Michelle Goldberg represents a powerful, arrogant ideology that won’t hesitate to trample on the people’s liberties and convictions, then flippantly suggest something’s wrong with them for resisting. Rather than defuse the controversy, she has inadvertently displayed why Catholics, and all other men & women of goodwill, are right to be outraged.

7 thoughts on “Michelle Goldberg’s Lame, Arrogant Excuses for the Obama Birth Control Mandate

  1. *sarcasm*

    But it’s not about religious freedom at all! Republicans and the religious don’t like women! 


  2. Even if the EEOC ruled that contraception has to be covered if other prescriptions are, what the HHS mandate says is that coverage for contraceptives and sterilization for women, “[S]hall not impose any cost sharing requirements”. In other words, these services have to be provided free of charge. No insurance (that I know of) provides anything free of charge.

    Furthermore, according to Guttmacher, the government and Medicare already each fund family planning, upwards of $1 billion per year. Why should employers have to pay for it if the government already does? Will that funding stop? No. In all truth, the Affordable Care Act expands that funding. So why make employers fund something that is already fully covered by the government, and which coverage by the government will be expanded for?

    Do they really think that the American public is that stupid? I may be reaching, but it doesn’t take a rocket scientist or mathematician to figure this out:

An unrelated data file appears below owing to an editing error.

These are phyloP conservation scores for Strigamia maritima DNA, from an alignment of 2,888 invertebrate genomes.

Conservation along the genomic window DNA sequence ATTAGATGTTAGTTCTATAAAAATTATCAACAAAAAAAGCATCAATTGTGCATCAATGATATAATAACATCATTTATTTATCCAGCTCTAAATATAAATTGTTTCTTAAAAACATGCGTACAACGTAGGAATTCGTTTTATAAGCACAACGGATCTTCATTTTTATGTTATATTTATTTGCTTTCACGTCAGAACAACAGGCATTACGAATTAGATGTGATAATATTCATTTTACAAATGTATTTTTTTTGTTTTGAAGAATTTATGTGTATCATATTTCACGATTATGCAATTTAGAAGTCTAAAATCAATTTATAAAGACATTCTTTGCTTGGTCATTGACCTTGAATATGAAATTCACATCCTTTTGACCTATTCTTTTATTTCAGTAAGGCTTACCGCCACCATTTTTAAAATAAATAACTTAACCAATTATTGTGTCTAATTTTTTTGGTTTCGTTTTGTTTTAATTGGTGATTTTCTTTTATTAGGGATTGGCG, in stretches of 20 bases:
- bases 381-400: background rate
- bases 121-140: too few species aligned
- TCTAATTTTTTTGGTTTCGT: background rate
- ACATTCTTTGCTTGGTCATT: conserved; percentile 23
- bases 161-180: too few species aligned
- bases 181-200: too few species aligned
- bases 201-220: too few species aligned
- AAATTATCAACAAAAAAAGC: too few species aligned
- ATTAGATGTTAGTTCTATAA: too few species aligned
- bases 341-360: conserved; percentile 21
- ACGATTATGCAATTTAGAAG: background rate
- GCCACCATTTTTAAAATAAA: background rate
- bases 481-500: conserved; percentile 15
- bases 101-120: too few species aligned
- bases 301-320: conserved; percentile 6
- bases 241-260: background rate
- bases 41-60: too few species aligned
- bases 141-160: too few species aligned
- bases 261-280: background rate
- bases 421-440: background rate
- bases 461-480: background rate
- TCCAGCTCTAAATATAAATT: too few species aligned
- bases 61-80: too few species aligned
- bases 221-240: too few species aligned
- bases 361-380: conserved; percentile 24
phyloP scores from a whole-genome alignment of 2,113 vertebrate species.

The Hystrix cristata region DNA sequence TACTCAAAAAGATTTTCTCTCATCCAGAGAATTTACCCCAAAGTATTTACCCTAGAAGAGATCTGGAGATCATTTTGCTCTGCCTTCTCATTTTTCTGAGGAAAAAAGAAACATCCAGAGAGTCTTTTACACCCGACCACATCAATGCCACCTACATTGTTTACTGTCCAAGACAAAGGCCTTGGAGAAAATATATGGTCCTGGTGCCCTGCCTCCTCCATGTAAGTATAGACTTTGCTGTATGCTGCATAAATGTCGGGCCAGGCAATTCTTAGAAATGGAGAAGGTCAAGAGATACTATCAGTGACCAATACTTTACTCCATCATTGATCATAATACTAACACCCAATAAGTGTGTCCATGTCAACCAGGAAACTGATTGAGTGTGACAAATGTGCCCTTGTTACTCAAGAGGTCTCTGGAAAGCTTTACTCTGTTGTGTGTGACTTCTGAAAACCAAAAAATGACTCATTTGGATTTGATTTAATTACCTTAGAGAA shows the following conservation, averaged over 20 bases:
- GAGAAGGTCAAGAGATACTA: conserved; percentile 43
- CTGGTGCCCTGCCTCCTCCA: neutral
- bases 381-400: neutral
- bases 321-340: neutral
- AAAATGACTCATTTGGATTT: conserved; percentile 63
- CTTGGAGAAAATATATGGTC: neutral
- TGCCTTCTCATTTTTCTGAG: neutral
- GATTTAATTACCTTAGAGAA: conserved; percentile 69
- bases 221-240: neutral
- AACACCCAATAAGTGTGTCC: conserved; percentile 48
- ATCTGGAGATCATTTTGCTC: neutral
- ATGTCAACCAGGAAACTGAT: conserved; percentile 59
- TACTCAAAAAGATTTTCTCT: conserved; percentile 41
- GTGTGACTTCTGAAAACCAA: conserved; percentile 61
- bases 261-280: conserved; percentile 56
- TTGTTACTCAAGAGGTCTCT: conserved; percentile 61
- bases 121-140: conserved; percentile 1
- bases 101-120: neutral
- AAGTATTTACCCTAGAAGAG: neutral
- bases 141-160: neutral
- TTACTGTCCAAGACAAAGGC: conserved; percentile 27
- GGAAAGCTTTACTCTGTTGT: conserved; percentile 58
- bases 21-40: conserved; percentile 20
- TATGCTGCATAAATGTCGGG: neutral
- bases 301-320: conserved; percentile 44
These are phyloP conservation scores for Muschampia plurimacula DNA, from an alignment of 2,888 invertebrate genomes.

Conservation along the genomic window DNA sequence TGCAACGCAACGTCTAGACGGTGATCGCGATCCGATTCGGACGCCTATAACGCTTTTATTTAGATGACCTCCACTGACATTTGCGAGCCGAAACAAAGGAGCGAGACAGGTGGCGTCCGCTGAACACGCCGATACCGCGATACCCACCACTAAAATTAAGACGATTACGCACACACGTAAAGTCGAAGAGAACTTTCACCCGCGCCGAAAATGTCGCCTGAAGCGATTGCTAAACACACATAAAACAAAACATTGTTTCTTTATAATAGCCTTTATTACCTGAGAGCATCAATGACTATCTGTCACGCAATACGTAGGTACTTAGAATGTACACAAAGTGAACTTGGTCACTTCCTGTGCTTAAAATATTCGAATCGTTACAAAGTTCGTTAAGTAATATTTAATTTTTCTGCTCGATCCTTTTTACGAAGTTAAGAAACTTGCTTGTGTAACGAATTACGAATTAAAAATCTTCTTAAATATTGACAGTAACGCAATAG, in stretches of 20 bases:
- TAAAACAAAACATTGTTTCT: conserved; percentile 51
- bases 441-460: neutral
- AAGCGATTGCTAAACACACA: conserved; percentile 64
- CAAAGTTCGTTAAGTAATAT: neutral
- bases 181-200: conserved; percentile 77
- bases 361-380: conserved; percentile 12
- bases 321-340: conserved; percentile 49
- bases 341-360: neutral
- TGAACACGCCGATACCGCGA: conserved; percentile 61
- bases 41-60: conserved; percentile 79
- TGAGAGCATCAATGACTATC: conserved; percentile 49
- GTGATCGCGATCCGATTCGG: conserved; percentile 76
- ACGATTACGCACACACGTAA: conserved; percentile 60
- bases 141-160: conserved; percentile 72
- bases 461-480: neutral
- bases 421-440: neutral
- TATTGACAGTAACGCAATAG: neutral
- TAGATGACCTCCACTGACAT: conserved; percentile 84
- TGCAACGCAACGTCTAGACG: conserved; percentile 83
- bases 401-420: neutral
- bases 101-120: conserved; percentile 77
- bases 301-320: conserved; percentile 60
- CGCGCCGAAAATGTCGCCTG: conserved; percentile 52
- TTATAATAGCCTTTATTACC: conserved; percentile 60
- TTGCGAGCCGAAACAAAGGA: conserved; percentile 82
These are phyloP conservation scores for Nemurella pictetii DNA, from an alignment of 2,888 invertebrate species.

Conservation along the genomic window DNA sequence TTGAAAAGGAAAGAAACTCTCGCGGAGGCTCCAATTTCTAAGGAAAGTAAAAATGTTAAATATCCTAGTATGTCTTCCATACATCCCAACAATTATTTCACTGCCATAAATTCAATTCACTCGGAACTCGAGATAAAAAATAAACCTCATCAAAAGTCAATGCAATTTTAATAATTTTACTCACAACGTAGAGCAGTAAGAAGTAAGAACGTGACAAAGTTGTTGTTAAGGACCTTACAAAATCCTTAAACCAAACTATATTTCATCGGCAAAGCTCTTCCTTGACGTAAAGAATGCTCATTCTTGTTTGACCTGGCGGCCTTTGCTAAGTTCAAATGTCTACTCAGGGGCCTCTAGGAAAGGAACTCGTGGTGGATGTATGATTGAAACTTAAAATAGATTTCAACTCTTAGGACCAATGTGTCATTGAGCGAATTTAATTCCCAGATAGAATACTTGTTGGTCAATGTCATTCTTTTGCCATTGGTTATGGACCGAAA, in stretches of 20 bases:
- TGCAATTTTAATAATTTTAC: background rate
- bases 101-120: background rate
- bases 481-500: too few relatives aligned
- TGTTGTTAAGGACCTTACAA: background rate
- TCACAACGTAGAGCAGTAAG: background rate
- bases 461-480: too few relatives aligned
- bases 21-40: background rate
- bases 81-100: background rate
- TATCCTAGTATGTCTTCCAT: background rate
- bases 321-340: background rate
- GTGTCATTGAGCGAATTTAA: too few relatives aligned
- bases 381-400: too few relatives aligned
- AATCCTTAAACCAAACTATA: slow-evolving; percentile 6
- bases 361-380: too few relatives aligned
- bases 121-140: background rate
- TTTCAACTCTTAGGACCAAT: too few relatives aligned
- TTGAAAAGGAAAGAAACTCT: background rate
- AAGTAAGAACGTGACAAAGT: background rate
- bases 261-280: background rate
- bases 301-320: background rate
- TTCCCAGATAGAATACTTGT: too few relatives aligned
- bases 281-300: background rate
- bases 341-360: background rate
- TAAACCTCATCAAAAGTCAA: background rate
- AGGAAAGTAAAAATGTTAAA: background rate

– The amount of women of childbearing years in the US (about 62 million)
    – The fact that around 30% don’t need contraception (they’re sterile, pregnant, want children, aren’t sexually active, etc.) (that leaves around 40-45 million)
    – The fact that not every woman believes in using contraception or wants that kind of poison in their body
    – The cost of contraception
    – How much is spent by the government every year to cover contraception
    – Plus the fact that the coverage will be expanded.
    The country does not need that much money to cover a years worth of contraception for women, especially when employers and insurance companies will be footing the bill, because, last I checked, unemployment dropped to 8.3%, so most people are covered by an employer’s insurance. Where will the money be going to once this mandate kicks in? Will they be forcing us all to use contraception? Or is that money going to something else on the “family planning” agenda?